"It is obvious that Coca-Cola and Pepsi have consolidated their position in China's cities, especially big or medium-sized cities, the vast countryside areas remain unexploited and domestic players should be targeting them," he said.



Solar Cola PET soft drink bottle trademark Middle East design


Solar Cola 500ml PET bottle    





Indeed, it is that very strategy that has given Fortune Coke an edge in China's soft drinks market.


"Though foreign brands are popular in the cities, we can start in the vast rural area where brandname recognition isn't high and where consumers value a low price above all else," said Zong.


Future Coke is priced at five to six jiao ($0.06 to 0.07) less than Coca-Cola in China, which has won over many rural consumers in China. "We plan to expand our share in the rural markets," said Zong.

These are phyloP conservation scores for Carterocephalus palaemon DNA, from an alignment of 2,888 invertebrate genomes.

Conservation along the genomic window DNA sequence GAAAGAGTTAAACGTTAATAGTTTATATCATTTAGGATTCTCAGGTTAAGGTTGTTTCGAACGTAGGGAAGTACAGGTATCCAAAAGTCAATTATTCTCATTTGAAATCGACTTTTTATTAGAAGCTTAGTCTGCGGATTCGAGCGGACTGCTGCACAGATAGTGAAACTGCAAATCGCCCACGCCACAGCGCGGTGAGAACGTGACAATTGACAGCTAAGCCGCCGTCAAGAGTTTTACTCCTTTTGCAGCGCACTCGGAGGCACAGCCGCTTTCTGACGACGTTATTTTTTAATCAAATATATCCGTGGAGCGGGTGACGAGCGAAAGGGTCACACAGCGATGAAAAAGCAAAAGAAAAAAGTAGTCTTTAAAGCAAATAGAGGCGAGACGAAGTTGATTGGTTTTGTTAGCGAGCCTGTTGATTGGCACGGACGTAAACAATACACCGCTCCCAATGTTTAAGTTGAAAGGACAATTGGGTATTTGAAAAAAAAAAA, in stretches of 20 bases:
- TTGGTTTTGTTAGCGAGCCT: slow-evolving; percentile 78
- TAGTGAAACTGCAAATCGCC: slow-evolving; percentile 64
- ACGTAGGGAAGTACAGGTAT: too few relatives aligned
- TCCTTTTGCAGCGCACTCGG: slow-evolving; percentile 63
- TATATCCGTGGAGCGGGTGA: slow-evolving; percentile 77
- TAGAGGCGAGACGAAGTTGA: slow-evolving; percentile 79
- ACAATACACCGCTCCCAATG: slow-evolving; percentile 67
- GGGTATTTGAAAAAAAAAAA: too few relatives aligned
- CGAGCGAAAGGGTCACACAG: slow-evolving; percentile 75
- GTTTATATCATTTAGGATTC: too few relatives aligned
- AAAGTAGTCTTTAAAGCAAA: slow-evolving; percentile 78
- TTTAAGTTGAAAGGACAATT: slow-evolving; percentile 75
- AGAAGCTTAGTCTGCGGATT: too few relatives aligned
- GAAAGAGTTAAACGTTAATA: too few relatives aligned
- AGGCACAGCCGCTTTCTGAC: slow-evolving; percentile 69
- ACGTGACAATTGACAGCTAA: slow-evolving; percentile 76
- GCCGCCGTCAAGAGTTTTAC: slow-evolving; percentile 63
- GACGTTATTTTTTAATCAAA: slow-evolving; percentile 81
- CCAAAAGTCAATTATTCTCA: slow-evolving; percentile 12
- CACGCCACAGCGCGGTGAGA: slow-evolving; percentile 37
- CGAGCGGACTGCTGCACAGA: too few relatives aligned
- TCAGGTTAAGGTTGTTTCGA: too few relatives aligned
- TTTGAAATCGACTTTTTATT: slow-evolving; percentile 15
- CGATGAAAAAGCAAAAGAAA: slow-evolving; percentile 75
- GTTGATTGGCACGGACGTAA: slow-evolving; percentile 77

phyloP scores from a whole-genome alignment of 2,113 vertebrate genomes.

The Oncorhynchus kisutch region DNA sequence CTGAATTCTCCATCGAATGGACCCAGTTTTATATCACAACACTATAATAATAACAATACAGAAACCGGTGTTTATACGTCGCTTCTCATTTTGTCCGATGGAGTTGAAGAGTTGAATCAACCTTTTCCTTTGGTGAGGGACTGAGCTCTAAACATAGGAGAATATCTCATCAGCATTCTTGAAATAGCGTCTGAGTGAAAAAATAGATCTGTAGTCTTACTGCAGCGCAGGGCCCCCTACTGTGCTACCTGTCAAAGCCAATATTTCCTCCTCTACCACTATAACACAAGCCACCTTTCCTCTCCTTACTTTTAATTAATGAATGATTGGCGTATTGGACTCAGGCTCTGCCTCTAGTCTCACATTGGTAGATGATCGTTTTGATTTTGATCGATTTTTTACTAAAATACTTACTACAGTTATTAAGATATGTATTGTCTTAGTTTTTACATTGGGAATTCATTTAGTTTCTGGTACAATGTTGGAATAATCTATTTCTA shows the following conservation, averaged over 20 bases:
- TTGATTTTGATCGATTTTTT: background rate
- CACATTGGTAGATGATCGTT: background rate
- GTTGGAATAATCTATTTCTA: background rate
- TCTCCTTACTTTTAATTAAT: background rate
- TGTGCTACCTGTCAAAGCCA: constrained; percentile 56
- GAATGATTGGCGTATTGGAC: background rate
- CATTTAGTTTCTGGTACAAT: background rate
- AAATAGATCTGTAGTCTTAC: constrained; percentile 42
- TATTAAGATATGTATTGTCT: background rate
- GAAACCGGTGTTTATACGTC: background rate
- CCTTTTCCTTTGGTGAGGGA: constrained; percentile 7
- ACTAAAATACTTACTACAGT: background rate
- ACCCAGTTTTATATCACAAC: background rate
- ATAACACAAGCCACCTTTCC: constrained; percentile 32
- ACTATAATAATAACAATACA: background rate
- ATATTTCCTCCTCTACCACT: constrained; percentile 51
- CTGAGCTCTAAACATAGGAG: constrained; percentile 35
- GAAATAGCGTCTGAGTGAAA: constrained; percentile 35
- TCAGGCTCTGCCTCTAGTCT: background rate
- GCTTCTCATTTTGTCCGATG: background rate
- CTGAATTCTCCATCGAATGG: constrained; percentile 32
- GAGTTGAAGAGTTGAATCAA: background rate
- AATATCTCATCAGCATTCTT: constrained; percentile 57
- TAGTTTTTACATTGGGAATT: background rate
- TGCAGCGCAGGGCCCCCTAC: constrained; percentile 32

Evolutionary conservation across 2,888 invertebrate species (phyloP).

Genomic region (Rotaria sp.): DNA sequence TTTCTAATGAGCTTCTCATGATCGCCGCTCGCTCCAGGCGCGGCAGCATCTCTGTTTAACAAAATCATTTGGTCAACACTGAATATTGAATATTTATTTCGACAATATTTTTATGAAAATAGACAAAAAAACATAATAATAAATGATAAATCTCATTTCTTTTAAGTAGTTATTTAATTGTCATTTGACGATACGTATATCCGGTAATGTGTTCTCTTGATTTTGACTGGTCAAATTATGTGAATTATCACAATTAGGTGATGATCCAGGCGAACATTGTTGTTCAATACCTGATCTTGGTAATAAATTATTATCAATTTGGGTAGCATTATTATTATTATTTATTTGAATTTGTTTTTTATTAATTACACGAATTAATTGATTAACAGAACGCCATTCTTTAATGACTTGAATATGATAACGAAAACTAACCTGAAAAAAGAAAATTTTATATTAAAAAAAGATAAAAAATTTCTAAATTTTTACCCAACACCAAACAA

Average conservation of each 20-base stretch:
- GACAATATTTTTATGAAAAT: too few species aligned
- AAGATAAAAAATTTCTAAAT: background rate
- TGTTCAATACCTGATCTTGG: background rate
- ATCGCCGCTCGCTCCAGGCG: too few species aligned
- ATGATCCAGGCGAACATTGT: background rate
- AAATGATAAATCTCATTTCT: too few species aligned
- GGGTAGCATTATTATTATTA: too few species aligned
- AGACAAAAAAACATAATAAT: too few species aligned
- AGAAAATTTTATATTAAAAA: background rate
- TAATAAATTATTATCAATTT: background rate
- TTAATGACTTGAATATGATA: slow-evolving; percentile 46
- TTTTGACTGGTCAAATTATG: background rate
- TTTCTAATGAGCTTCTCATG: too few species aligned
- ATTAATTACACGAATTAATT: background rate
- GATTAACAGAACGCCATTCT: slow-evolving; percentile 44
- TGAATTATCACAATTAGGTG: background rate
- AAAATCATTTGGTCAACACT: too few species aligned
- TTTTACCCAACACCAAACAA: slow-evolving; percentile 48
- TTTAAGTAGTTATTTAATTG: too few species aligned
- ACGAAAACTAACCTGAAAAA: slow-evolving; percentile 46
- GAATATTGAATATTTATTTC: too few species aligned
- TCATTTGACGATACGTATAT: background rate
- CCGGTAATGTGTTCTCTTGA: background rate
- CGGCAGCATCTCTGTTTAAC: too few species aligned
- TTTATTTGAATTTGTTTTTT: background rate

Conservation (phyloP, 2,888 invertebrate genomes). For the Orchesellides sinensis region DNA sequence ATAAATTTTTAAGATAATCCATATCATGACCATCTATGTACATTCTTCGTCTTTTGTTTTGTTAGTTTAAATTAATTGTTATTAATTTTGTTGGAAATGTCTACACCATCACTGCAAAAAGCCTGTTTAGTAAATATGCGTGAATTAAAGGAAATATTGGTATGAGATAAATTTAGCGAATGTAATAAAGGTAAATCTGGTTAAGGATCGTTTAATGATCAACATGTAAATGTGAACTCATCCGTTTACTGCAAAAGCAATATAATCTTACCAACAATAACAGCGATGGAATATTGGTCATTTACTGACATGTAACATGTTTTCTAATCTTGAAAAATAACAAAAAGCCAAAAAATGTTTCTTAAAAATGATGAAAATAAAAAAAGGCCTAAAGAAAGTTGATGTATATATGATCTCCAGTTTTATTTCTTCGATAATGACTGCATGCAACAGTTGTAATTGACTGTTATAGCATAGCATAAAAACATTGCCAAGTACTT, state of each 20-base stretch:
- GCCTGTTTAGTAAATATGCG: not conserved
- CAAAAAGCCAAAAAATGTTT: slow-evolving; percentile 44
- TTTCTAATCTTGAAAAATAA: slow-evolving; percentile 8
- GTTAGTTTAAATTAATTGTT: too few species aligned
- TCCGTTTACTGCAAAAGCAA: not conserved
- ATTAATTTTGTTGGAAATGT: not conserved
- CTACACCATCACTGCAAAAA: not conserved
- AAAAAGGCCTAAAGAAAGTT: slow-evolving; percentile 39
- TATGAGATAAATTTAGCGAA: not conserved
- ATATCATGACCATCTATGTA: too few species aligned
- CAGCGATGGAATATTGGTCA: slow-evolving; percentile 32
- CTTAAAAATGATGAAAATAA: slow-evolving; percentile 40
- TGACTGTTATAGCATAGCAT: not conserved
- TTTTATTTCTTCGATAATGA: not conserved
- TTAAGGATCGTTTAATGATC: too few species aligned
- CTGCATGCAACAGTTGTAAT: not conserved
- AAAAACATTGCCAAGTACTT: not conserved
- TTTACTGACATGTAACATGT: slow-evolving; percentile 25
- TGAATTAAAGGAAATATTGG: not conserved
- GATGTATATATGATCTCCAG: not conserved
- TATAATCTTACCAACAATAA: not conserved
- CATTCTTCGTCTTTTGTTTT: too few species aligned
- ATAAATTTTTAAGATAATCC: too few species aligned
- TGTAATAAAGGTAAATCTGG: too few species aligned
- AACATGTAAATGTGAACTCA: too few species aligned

Zhang also believes competition is a positive thing. "The subsistence of domestic players, even in a small capacity, can thwart the monopoly of Coke or Pepsi.


Having rivals to contend with, meanwhile, the big producers will be goaded into improving their products and favouring consumers with better promotions and services."







China Cola - Original; This cola is made with imported Chinese herbs and spices. Caffeine free and no preservatives. [12 fl.oz/355 mL]